In his ‘Preface’ to Lyrical Ballads, Wordsworth wrote that poetry was made to be of “the language really spoken by men” (Stewart 58). He also expressed the view that poetry was the “spontaneous overflow of powerful feelings”, upon which a meter would provide a regulating force (Stewart 58). Wordsworth also argued that such formal language and diction caused other poets to “separate themselves from the sympathies of men”, a result that would have negatively affected his writing (Horvath).
Whereas Wordsworth was writing from within Britain at the time of ‘The Female Vagrant’, much of Shelley’s later writing was done in exile in Italy and he relied on the reports that came from England, such as the news of the Peterloo Massacre. Shelley’s position in exile, however, allowed him to be more explicit in his criticisms. The reach of the ‘Two Acts’ passed in 1795 is seen, however in that Shelley’s ‘The Mask of Anarchy’ was not published until 1832, after Shelley’s death. Both poets were, however, influenced by William Godwin’s ‘Enquiry Concerning Political Justice’, which foretold an inevitable but peaceful evolution to the final stage of society with equal distribution of property and no government (Lynch and Stillinger 6).
Shelley was perceived as an atheist, revolutionist, and libertine, morals, and views which would have influenced his poetry (Lynch and Stillinger 749). After moving to Italy in 1818 with Mary Godwin Wollstonecraft, Shelley saw himself as an exile from England, an “alien” and “outcast”, “rejected by the human race” (Lynch and Stillinger 750). This removed perception of events in England gave him a wider view as well as a platform to speak his mind regarding the events at Peterloo.
In August 1819, a famous public orator, Henry Hunt, and a group of peaceful protestors met in St Peter’s Field in Manchester to campaign for parliamentary reform. The end of the Napoleonic war in 1815 had seen an increase in the number of working people becoming involved in the movement for reform, campaigning for universal suffrage in the belief that it would lead to better use of public money and fairer taxes. The protest was broken up by the Manchester Yeomanry, a group of volunteer soldiers, and the resulting violence left between ten and twenty protesters dead and hundreds injured. The response was an outcry of public sympathy for the protestors’ situation.
The British government had responded by passing the ‘Six Acts’, which aided in the suppression of freedom of the public and press, and many critics deemed an act of paranoia. Whilst Shelley was in exile and could freely write poetry on the subject of Peterloo, with his intention of having it published in England by Leigh Hunt, he would have seen the need for its meaning to be more implicit and communicated through allegory, language, and form. For Shelley, “language, color, form, and religious and civil habits of action are all the instruments and materials of poetry”, and therefore would be instruments of communicating the poem’s political purpose (Roberts 288). Roberts declares that Shelley aimed to redefine what was political, this gave his poetry the opportunity to be a political voice (289). In terms of his politics, for Shelley, the struggle was to be against the existing order, rather than towards a utopia. This political thought translates into the form of the poem where Shelley adapts and transcends the boundaries and expectations of a ballad, similar to Wordsworth, rather than creating an entirely new form.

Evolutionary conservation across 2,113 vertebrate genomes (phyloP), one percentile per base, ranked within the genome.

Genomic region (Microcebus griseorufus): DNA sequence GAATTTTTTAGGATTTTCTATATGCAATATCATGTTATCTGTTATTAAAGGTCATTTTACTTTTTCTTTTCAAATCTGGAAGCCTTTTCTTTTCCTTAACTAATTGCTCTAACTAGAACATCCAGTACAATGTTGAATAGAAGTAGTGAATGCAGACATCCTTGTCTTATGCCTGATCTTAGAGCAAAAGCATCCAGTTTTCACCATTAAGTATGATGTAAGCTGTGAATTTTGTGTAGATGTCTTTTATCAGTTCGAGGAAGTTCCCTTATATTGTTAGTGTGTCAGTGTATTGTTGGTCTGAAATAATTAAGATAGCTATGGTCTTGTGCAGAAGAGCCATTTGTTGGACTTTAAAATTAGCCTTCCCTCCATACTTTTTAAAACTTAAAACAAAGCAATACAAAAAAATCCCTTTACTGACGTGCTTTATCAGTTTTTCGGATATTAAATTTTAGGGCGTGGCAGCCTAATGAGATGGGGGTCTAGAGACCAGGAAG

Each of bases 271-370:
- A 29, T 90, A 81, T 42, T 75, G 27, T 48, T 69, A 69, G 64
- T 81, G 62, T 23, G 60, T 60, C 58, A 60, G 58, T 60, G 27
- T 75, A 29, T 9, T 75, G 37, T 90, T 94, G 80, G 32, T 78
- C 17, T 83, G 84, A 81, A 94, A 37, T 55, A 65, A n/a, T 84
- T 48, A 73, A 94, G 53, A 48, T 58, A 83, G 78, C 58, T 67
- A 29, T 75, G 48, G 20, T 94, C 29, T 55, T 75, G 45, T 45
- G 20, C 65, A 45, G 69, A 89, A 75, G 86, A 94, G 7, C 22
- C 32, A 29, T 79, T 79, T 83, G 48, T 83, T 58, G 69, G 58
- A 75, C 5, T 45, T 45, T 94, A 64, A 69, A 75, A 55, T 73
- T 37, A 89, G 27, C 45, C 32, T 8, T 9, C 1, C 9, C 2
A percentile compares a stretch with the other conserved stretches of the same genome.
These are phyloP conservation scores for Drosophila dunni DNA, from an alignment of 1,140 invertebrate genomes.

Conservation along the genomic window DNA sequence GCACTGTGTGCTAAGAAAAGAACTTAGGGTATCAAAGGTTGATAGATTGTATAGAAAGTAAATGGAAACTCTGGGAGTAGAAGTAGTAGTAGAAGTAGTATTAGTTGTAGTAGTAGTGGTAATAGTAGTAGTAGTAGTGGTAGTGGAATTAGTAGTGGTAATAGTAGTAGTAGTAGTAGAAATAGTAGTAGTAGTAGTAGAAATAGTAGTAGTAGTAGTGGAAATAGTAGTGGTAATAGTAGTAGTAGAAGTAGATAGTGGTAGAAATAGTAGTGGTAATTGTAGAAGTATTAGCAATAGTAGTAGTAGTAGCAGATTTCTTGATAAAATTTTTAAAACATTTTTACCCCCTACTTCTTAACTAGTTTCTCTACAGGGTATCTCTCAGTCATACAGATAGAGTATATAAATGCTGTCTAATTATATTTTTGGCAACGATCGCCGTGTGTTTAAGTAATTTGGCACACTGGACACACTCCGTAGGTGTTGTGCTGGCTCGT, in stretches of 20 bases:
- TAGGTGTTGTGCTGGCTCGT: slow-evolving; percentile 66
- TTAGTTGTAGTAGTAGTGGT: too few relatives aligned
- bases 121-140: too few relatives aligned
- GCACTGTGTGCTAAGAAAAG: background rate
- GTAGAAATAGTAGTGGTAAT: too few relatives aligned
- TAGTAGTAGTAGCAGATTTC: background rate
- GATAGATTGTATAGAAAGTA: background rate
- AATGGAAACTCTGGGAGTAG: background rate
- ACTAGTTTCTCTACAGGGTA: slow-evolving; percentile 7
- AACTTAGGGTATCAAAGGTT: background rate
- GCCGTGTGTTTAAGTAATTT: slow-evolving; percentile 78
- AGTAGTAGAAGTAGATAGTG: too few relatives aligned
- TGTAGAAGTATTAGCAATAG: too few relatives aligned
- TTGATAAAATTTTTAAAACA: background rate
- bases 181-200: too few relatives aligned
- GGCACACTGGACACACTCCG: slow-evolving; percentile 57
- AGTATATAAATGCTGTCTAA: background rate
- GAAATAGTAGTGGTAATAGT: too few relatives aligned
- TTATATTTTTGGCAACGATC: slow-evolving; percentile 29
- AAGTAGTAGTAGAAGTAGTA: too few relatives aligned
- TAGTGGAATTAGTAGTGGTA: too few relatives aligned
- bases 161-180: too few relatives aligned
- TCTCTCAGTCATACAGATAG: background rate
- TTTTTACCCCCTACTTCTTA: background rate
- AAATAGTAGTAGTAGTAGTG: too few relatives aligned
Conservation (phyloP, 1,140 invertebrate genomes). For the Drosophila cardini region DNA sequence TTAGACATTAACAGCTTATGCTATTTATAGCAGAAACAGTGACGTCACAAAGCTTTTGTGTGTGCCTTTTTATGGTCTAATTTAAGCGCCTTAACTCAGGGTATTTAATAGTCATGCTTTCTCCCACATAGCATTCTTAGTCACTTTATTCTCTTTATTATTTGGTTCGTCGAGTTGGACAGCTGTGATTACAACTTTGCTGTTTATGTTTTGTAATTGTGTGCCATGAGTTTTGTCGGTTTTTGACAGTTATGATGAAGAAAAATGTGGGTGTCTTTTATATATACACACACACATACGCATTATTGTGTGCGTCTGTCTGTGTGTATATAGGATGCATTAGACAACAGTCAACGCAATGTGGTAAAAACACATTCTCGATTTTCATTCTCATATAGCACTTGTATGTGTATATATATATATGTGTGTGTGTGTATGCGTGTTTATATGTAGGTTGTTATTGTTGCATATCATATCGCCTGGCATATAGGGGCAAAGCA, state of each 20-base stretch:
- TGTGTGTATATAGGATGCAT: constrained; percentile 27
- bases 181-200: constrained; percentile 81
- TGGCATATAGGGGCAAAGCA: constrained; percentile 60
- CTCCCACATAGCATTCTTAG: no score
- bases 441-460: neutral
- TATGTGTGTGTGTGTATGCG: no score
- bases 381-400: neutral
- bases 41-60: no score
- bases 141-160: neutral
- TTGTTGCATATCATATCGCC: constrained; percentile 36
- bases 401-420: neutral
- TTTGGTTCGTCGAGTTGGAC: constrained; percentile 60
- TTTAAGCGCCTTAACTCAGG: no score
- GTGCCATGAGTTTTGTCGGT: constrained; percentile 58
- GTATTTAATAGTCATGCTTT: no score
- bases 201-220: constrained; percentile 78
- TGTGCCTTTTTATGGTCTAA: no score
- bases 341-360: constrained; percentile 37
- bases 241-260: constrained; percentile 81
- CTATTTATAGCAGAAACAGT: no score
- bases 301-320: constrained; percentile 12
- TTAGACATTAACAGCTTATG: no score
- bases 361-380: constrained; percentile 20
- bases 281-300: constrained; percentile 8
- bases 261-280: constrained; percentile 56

‘The Mask of Anarchy’ was Shelley’s call for revolution following the Peterloo Massacre, switching between a call for violence and a call for a passive resistance approach, reflecting the speaker’s internal battle, as he calls for men to “Rise like lions” as they are “Fiercely thirsting to exchange/Blood for blood”, however encourages them to “Do not thus when ye are strong” (lines 151, 194-195, 196). The conflicted views expressed reflect Shelley’s inspiration taken from Godwin who promoted passiveness and the inevitability of change, as well as Shelley’s own disappointment with the outcome of the French Revolution following 1815 where the poor suffered from severe economic depression and old autocratic monarchies were restored, a disappointment which may have encouraged a wish for violence, expressed in the poem. For Reno, this confliction was due to Shelley’s “skeptical idealism”, as the poem calls for violence, but then repeatedly “turns in upon itself” in the repetition of passive resistance, specifically in stanzas 73-81, where he begins each with “Let” rather than revolting against. The final lines of the poem evoke a lightly veiled incitement to revolt with violence where the slaughter experienced will “steam up like inspiration” (Shelley ‘The Mask of Anarchy 361). Rather than a direct simile, Shelley may be inferring that a similar inspiration to the slaughter shall be awakened in his audience.